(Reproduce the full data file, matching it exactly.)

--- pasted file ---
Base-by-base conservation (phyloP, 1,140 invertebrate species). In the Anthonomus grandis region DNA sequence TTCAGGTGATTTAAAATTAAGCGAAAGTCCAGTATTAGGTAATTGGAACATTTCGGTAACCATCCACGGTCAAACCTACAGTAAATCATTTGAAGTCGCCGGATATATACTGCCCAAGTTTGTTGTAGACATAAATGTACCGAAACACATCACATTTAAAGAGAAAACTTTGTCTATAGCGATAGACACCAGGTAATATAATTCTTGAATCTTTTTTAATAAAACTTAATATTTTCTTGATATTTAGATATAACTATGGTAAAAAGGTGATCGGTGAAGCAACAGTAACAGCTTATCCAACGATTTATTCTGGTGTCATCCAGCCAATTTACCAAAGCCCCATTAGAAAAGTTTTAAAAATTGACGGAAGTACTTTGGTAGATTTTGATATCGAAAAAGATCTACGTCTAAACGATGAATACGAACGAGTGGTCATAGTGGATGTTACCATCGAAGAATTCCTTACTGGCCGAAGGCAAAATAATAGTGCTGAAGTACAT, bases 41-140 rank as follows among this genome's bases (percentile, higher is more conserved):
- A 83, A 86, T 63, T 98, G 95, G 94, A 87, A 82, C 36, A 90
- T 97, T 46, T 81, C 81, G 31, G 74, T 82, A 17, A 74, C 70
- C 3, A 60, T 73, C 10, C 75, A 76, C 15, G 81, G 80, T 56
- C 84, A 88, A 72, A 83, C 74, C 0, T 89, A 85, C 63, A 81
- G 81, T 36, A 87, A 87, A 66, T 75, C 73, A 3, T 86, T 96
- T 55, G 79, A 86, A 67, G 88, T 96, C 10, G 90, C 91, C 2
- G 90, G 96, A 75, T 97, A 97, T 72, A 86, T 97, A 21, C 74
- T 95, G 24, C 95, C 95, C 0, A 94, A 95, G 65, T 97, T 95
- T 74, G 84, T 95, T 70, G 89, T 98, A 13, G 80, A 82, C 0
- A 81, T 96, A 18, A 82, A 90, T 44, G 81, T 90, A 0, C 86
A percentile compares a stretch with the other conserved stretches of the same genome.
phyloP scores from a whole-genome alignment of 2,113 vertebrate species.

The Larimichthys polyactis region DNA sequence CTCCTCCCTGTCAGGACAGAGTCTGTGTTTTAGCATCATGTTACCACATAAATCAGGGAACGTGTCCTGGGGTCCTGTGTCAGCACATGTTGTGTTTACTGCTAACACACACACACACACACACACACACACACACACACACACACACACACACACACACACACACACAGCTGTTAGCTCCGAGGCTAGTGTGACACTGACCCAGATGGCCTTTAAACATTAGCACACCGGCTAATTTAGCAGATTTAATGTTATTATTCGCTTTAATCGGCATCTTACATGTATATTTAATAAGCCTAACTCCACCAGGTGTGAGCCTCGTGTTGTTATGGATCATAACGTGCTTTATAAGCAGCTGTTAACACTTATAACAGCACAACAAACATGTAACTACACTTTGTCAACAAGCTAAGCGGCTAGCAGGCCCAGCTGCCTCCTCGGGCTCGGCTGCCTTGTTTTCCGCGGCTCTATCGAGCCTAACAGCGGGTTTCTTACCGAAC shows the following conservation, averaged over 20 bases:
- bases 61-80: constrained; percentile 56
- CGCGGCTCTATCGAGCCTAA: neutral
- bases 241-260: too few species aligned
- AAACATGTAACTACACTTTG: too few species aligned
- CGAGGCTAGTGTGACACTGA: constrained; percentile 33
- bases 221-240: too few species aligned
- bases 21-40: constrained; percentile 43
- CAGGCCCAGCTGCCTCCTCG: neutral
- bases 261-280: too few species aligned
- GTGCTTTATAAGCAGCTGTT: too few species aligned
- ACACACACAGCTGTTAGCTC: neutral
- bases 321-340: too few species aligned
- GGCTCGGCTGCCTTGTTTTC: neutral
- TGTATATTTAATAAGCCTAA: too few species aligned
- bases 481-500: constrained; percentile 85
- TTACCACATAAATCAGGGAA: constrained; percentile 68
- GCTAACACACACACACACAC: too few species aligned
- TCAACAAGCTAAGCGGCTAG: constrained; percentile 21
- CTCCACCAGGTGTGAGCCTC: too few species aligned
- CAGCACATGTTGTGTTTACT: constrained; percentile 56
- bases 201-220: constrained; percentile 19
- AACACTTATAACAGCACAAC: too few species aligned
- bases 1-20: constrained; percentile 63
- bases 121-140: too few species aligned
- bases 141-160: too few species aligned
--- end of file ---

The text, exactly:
Base-by-base conservation (phyloP, 1,140 invertebrate species). In the Anthonomus grandis region DNA sequence TTCAGGTGATTTAAAATTAAGCGAAAGTCCAGTATTAGGTAATTGGAACATTTCGGTAACCATCCACGGTCAAACCTACAGTAAATCATTTGAAGTCGCCGGATATATACTGCCCAAGTTTGTTGTAGACATAAATGTACCGAAACACATCACATTTAAAGAGAAAACTTTGTCTATAGCGATAGACACCAGGTAATATAATTCTTGAATCTTTTTTAATAAAACTTAATATTTTCTTGATATTTAGATATAACTATGGTAAAAAGGTGATCGGTGAAGCAACAGTAACAGCTTATCCAACGATTTATTCTGGTGTCATCCAGCCAATTTACCAAAGCCCCATTAGAAAAGTTTTAAAAATTGACGGAAGTACTTTGGTAGATTTTGATATCGAAAAAGATCTACGTCTAAACGATGAATACGAACGAGTGGTCATAGTGGATGTTACCATCGAAGAATTCCTTACTGGCCGAAGGCAAAATAATAGTGCTGAAGTACAT, bases 41-140 rank as follows among this genome's bases (percentile, higher is more conserved):
- A 83, A 86, T 63, T 98, G 95, G 94, A 87, A 82, C 36, A 90
- T 97, T 46, T 81, C 81, G 31, G 74, T 82, A 17, A 74, C 70
- C 3, A 60, T 73, C 10, C 75, A 76, C 15, G 81, G 80, T 56
- C 84, A 88, A 72, A 83, C 74, C 0, T 89, A 85, C 63, A 81
- G 81, T 36, A 87, A 87, A 66, T 75, C 73, A 3, T 86, T 96
- T 55, G 79, A 86, A 67, G 88, T 96, C 10, G 90, C 91, C 2
- G 90, G 96, A 75, T 97, A 97, T 72, A 86, T 97, A 21, C 74
- T 95, G 24, C 95, C 95, C 0, A 94, A 95, G 65, T 97, T 95
- T 74, G 84, T 95, T 70, G 89, T 98, A 13, G 80, A 82, C 0
- A 81, T 96, A 18, A 82, A 90, T 44, G 81, T 90, A 0, C 86
A percentile compares a stretch with the other conserved stretches of the same genome.
phyloP scores from a whole-genome alignment of 2,113 vertebrate species.

The Larimichthys polyactis region DNA sequence CTCCTCCCTGTCAGGACAGAGTCTGTGTTTTAGCATCATGTTACCACATAAATCAGGGAACGTGTCCTGGGGTCCTGTGTCAGCACATGTTGTGTTTACTGCTAACACACACACACACACACACACACACACACACACACACACACACACACACACACACACACACACAGCTGTTAGCTCCGAGGCTAGTGTGACACTGACCCAGATGGCCTTTAAACATTAGCACACCGGCTAATTTAGCAGATTTAATGTTATTATTCGCTTTAATCGGCATCTTACATGTATATTTAATAAGCCTAACTCCACCAGGTGTGAGCCTCGTGTTGTTATGGATCATAACGTGCTTTATAAGCAGCTGTTAACACTTATAACAGCACAACAAACATGTAACTACACTTTGTCAACAAGCTAAGCGGCTAGCAGGCCCAGCTGCCTCCTCGGGCTCGGCTGCCTTGTTTTCCGCGGCTCTATCGAGCCTAACAGCGGGTTTCTTACCGAAC shows the following conservation, averaged over 20 bases:
- bases 61-80: constrained; percentile 56
- CGCGGCTCTATCGAGCCTAA: neutral
- bases 241-260: too few species aligned
- AAACATGTAACTACACTTTG: too few species aligned
- CGAGGCTAGTGTGACACTGA: constrained; percentile 33
- bases 221-240: too few species aligned
- bases 21-40: constrained; percentile 43
- CAGGCCCAGCTGCCTCCTCG: neutral
- bases 261-280: too few species aligned
- GTGCTTTATAAGCAGCTGTT: too few species aligned
- ACACACACAGCTGTTAGCTC: neutral
- bases 321-340: too few species aligned
- GGCTCGGCTGCCTTGTTTTC: neutral
- TGTATATTTAATAAGCCTAA: too few species aligned
- bases 481-500: constrained; percentile 85
- TTACCACATAAATCAGGGAA: constrained; percentile 68
- GCTAACACACACACACACAC: too few species aligned
- TCAACAAGCTAAGCGGCTAG: constrained; percentile 21
- CTCCACCAGGTGTGAGCCTC: too few species aligned
- CAGCACATGTTGTGTTTACT: constrained; percentile 56
- bases 201-220: constrained; percentile 19
- AACACTTATAACAGCACAAC: too few species aligned
- bases 1-20: constrained; percentile 63
- bases 121-140: too few species aligned
- bases 141-160: too few species aligned